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Lighting Up Your Photography With Light Trails

At the most general level, photographing light trails means locating a place where you can capture some type of light that will be seen over time. Some examples of light trails are the beams of light created by moving cars or those created by stars in the night sky. In general, capturing light trails entails securing your digital camera, setting a long exposure time, and shooting when the light source will be moving in order to create the trail of light.

“Saigon Dragon” captured by Michael Huy (Click image to see more from Huy.)

Of course, it’s a little more complicated than that, but the basic concept behind light trails is longer exposures that enable the light source to create trails that move through your image. Getting a shot that demands attention means more careful planning in choosing your location, determining the right timing, and deciding how to frame your image. The clearer your visualization of the final shot, the better your results will be.

Choosing the Location

Once you’ve planned exactly what your photo will look like, it’s easy to select the location. The problem comes when you’re not exactly sure where to begin. The possibilities are unlimited, but only you can decide what you really want. By taking some time to reflect on what you really want and imagining it, you will make it happen. When no inspiration comes to you, either choose to wait until the idea presents itself, or view the work of others for ideas.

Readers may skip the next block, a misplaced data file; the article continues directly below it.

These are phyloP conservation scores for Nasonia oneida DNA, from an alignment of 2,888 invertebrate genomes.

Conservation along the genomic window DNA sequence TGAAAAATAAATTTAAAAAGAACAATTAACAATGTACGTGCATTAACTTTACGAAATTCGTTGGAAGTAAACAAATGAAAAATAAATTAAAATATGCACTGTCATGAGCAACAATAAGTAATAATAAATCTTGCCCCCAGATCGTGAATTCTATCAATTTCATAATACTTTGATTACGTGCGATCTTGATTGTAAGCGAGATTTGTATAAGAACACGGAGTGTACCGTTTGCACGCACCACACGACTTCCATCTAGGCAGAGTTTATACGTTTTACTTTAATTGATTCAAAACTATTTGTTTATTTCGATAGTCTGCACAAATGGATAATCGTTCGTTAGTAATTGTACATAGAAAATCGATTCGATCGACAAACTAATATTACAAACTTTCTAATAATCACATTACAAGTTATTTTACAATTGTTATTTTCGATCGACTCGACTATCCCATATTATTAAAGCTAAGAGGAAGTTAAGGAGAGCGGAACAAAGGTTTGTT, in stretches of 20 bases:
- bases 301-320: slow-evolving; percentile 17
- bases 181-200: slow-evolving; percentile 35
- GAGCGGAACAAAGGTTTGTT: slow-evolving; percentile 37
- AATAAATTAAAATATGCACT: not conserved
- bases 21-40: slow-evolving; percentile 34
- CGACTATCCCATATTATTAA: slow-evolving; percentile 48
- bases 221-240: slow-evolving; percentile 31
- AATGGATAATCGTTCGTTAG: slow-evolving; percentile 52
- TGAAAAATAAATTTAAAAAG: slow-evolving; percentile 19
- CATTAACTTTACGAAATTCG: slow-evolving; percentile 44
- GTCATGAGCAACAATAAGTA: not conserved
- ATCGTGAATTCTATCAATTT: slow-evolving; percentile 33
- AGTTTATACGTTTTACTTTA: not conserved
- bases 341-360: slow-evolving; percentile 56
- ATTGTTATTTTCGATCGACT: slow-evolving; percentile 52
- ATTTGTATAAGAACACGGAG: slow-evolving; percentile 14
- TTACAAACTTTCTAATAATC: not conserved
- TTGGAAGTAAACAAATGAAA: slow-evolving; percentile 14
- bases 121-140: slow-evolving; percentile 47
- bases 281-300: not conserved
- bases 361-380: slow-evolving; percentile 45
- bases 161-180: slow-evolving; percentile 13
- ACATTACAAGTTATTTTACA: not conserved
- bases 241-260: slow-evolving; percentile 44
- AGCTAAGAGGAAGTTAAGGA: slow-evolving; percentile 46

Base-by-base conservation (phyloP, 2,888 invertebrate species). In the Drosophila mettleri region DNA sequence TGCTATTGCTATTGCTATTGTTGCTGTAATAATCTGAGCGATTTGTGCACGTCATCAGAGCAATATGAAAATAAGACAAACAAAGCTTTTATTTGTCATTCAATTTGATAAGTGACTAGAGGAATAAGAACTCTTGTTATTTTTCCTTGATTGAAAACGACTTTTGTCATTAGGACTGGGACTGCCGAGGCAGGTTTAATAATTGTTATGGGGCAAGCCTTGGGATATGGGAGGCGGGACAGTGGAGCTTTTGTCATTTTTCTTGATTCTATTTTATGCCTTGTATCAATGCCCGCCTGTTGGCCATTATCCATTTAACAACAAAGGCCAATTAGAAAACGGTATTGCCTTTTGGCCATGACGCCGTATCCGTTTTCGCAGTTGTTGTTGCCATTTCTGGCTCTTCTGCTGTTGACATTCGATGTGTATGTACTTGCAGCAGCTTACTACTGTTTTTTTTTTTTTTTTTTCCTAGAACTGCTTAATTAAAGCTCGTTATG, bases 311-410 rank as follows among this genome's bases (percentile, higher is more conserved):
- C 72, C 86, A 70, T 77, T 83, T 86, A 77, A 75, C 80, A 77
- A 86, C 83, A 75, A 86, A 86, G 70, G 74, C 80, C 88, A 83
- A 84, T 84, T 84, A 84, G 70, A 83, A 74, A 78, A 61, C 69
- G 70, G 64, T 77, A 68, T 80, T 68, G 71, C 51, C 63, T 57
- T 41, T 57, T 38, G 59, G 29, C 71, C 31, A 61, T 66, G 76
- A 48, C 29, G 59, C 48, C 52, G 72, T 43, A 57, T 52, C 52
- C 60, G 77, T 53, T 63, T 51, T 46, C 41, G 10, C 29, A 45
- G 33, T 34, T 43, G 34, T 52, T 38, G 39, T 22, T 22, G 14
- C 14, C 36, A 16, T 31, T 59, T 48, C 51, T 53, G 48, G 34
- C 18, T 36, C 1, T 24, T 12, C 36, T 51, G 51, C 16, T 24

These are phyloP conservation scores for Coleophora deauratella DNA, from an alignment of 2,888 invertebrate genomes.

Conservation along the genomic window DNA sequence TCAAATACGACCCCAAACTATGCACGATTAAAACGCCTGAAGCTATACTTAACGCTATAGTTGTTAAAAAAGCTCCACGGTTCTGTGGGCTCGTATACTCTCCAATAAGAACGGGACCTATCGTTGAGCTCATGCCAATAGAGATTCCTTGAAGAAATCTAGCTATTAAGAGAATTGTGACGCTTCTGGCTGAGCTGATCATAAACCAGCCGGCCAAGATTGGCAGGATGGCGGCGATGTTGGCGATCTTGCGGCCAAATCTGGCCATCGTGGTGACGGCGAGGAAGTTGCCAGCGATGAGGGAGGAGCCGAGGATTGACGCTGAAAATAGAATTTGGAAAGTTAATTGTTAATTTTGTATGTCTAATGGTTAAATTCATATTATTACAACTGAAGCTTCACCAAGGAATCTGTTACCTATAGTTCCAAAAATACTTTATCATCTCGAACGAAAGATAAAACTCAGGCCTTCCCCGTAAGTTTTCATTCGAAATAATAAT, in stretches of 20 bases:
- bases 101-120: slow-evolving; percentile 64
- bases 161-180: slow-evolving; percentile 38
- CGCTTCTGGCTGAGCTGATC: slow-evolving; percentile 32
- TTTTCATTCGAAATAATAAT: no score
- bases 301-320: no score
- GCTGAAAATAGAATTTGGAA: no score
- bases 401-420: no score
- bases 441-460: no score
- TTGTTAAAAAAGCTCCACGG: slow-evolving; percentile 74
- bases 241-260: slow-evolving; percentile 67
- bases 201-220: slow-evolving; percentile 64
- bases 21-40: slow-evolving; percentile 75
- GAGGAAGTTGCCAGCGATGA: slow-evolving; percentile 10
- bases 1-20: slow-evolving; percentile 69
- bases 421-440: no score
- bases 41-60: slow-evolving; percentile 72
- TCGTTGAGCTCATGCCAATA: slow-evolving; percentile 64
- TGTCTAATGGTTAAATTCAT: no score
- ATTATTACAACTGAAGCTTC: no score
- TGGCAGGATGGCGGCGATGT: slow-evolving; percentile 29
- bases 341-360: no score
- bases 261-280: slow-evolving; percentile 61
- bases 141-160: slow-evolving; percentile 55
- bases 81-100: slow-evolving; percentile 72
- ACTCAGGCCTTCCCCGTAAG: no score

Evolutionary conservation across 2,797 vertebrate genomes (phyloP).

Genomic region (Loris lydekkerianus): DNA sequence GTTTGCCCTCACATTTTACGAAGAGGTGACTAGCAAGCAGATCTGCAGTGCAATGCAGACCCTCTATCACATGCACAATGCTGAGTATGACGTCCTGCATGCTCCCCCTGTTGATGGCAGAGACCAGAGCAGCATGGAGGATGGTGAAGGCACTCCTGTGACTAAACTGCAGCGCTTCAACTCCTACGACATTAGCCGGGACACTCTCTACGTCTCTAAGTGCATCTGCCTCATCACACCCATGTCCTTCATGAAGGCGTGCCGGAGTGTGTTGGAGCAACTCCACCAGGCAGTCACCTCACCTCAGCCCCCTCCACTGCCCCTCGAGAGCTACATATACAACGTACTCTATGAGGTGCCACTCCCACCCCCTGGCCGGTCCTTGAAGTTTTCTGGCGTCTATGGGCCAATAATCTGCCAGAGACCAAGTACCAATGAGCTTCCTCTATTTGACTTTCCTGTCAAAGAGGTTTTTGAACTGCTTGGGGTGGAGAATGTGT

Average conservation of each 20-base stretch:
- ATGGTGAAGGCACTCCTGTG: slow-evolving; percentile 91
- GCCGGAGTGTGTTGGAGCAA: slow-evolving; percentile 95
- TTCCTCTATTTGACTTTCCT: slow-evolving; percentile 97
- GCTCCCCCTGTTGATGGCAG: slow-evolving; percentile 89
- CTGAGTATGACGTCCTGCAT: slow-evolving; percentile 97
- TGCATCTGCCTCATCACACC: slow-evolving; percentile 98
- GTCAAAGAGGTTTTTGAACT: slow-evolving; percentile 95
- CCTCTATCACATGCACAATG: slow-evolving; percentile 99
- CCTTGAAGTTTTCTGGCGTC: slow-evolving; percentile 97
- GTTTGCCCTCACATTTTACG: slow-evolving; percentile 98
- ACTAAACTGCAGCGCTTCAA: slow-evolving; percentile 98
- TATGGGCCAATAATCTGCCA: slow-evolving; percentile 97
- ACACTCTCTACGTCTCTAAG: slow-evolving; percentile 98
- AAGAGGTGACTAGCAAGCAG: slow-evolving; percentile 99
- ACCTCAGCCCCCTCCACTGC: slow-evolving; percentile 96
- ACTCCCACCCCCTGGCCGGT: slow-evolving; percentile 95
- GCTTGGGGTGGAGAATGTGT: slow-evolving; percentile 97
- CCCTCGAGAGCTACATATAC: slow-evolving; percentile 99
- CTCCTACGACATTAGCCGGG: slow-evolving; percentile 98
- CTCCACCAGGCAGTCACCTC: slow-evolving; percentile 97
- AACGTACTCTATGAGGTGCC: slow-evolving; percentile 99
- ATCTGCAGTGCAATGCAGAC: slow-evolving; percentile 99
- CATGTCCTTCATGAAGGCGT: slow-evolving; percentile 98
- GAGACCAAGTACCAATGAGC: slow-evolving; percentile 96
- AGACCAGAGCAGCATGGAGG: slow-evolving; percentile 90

Shutter Settings

Many digital cameras have a mode on them called ‘bulb’ mode that allows you to keep the shutter open as long as you wish. Since this is very handy for light trail photography, you’ll be able to time your shots with precision. If you use this feature, however, you’ll want to consider using a remote shutter release in order to prevent any camera movement while the shutter is open.

Timing for Exposure

Simply put, there is no right or wrong way to time your shot. Hitting the shutter just before a car enters the frame and releasing it just after it leaves the frame can create a lovely unbroken line. But, shooting with shorter exposure times can be effective, also. Truly, it’s about experimenting with different timings to see the end result. You’ll know when you have the result you’re looking for.

Key to Light Trails

While there are many tips that could be shared about photographing light trails, the key to this type of photography is working with the light until you get the desired image. I learned early on that it’s crucial to experiment extensively. The beauty of digital photography is that this can be conveniently done on a continual basis until you have exactly what you want. So, know what you want, and play with the details until it becomes a reality!

“Abo Mission Star Trails” captured by Rich Banker (Click image to see more from Banker.)

About the Author:
Mathew Rivers writes for a blog about the Nikon D4 digital camera.

[via PictureCorrect Photography Tips]

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